Wednesday, June 27, 2012

John Pyke Hullah

John Pyke Hullah, born on this day in 1812, is primarily remembered as a music educator, bur he was also a composer and editor. His mother encouraged his musical education when he was young; she had studied with the composer John Danby (who, in turn, was a pupil of Samuel Webbe)..

Hullah entered the Royal Academy of Music in 1833.  One of his fellow students was Fanny Dickens, whose brother was not yet a famous novelist.  A few years later, Hullah would write the music for an operetta with a libretto by Charles Dickens, The Village Coquettes.  The work was not successful, and Dickens reportedly attempted to buy all the copies of the score to keep it from being presented again, but some of the songs by Hullah were published separately as sheet music.  He later wrote two more operatic works which were presented at Covent Garden, but most of his compositions were glees, a particular type of song popular in England, written for at least three voices.

Hullah believed that musical education, particularly in choral singing, fostered an important type of community.  Singing schools in England had grown especially popular in the nonconformist churches of the eighteenth century, and he encouraged this sort of education.  This became known as the choral revival, or the Psalmody Movement.  Hullah also wrote popular books on music theory, such as his Rudiments of Musical Grammar, which were used for many years.  He was one of the founders of Queen's College, the first English institution of higher education for women.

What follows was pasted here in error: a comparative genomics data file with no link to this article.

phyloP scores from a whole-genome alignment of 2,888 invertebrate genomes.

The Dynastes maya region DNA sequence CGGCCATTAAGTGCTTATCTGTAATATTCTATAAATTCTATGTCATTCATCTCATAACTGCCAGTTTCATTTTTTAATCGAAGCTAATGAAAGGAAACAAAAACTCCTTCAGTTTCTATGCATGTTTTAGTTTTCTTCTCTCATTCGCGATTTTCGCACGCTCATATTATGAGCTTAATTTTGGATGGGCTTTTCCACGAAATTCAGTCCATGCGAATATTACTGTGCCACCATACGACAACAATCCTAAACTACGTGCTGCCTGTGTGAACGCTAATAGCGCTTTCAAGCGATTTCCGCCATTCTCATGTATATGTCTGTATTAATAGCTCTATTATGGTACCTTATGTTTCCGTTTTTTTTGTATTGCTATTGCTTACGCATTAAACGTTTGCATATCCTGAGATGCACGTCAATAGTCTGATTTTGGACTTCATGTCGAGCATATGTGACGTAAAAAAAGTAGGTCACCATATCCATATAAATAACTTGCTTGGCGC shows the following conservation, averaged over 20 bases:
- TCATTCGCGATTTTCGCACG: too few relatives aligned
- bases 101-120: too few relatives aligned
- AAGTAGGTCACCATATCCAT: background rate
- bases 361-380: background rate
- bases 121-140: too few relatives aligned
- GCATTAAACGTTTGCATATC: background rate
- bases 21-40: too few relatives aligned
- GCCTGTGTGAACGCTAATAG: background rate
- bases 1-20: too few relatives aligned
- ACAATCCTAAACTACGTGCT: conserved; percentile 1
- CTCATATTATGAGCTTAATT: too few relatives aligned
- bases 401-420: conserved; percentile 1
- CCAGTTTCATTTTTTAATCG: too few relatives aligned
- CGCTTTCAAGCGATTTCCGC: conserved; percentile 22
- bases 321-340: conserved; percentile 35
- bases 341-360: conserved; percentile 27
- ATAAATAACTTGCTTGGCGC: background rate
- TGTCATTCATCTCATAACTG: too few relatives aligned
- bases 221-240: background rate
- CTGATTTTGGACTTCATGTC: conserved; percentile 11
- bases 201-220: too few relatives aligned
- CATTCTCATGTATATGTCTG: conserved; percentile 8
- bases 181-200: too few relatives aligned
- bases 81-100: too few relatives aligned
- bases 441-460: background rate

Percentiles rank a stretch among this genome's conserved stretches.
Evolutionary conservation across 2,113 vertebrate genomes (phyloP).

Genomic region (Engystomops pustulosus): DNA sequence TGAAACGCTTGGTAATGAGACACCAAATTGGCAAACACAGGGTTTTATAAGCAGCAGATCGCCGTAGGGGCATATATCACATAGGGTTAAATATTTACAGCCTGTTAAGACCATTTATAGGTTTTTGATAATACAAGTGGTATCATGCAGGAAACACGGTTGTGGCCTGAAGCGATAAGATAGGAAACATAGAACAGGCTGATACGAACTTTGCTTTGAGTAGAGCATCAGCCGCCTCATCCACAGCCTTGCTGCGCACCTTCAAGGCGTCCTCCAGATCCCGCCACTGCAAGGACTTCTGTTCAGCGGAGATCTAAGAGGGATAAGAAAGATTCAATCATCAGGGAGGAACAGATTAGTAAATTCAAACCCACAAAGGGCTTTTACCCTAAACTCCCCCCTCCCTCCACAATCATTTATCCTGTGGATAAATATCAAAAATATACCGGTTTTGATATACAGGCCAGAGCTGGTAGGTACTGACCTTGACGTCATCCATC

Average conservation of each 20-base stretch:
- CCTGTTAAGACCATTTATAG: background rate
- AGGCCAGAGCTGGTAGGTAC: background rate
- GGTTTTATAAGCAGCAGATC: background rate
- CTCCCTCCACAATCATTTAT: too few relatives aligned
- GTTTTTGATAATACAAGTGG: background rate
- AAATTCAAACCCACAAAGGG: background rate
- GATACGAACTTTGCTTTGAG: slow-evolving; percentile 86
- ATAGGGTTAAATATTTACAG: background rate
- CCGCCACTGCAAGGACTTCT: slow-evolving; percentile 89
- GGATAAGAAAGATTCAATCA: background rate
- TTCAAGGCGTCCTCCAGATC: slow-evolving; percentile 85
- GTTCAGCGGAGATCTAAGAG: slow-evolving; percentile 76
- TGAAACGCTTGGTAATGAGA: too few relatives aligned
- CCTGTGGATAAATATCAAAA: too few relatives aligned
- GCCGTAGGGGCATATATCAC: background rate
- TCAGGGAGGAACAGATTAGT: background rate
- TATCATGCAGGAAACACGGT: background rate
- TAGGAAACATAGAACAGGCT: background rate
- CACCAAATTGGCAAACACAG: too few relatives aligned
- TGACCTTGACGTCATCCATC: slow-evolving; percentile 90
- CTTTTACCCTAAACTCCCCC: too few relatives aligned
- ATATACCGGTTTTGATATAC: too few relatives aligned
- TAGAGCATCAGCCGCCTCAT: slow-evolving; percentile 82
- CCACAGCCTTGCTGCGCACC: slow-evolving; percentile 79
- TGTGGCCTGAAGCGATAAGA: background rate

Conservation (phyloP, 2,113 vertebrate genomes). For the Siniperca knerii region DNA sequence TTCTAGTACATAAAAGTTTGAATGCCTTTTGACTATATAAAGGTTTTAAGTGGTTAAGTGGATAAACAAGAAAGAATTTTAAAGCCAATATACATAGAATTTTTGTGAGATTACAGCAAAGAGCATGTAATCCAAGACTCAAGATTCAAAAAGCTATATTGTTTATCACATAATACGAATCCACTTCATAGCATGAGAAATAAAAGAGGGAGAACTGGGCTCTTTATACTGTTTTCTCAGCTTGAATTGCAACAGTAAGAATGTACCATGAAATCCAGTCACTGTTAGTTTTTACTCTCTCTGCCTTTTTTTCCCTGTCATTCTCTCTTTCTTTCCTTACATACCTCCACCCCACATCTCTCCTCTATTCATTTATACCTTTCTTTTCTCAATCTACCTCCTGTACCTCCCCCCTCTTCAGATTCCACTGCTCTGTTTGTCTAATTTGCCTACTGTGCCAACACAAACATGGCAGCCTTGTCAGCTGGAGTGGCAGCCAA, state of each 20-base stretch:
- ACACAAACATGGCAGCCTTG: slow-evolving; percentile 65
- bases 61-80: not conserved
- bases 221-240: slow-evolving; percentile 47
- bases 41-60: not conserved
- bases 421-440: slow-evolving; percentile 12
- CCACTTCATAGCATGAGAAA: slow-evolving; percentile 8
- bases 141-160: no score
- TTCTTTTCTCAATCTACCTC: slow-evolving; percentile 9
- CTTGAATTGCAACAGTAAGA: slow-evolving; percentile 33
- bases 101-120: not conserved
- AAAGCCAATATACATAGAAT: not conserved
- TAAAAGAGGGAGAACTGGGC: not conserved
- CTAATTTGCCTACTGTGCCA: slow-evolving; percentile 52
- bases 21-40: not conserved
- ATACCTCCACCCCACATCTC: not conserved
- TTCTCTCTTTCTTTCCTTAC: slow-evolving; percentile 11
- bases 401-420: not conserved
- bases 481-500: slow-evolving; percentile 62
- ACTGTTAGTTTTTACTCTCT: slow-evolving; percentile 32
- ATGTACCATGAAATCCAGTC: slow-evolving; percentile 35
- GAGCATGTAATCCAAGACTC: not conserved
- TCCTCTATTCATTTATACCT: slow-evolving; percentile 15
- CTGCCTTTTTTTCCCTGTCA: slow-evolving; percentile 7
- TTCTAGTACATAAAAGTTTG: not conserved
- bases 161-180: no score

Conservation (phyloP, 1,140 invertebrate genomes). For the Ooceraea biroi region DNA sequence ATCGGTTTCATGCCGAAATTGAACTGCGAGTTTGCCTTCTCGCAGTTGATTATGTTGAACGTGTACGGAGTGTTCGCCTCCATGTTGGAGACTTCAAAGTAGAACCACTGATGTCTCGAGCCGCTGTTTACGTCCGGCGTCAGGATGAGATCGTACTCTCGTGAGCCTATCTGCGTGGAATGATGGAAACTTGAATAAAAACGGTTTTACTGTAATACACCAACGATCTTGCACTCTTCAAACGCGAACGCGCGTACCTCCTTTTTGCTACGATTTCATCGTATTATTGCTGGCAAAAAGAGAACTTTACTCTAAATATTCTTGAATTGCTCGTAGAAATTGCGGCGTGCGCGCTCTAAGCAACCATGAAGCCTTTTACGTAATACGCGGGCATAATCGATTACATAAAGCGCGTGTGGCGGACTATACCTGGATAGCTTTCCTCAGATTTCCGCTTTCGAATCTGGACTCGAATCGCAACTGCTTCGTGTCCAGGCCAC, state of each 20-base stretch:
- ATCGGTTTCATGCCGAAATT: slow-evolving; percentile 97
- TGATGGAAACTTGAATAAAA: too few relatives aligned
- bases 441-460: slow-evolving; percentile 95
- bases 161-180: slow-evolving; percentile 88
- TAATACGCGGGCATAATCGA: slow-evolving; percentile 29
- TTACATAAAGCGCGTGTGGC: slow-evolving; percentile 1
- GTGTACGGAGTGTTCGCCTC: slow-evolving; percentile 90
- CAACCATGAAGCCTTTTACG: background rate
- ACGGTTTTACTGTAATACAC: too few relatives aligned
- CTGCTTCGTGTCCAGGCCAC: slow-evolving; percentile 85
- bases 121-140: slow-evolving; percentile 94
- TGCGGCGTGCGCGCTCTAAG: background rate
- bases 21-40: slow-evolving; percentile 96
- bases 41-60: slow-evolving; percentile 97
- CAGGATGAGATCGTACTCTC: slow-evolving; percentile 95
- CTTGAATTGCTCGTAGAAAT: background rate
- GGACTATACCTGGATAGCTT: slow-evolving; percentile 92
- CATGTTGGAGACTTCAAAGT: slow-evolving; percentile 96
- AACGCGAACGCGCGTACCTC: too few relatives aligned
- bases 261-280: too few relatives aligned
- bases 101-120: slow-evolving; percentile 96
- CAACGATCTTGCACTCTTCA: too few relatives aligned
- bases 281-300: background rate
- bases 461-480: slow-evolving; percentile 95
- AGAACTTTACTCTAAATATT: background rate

Some of these things suggest that he must have had some interest in congregational singing as well, and indeed he did write several hymn tunes.  He also edited two collections, A Hymnal, chiefly from The Book of Praise (1868) and Hymns for the Young (1872).  Today's tune by Hullah, BENTLEY, was perhaps his longest-lasting tune (one of only two of his available at the Cyber Hymnal) though it probably is not very well known today. The short text by James Edmeston has a musical theme which makes it appropriate for Hullah's birthday (though I am not the first to join this tune and text).

When shall the voice of singing
Flow joyfully along?
When hill and valley ringing
With one triumphant song,
Proclaim the contest ended,
And Christ, who once was slain,
Again to earth descended,
In righteousness to reign.

Then from the craggy mountains
The sacred shout shall fly,
And shady vales and fountains
Shall echo the reply;
High tower and lowly dwelling,
Shall send the echo round,
All hallelujahs swelling
In one eternal sound.

James Edmeston, 1822
John Pyke Hullah, 1867

In later years John Hullah was appointed a national musical inspector for training schools, a post which he held for a decade until two years before his death, in 1884.

Two Years Ago: Julia Anne Elliott

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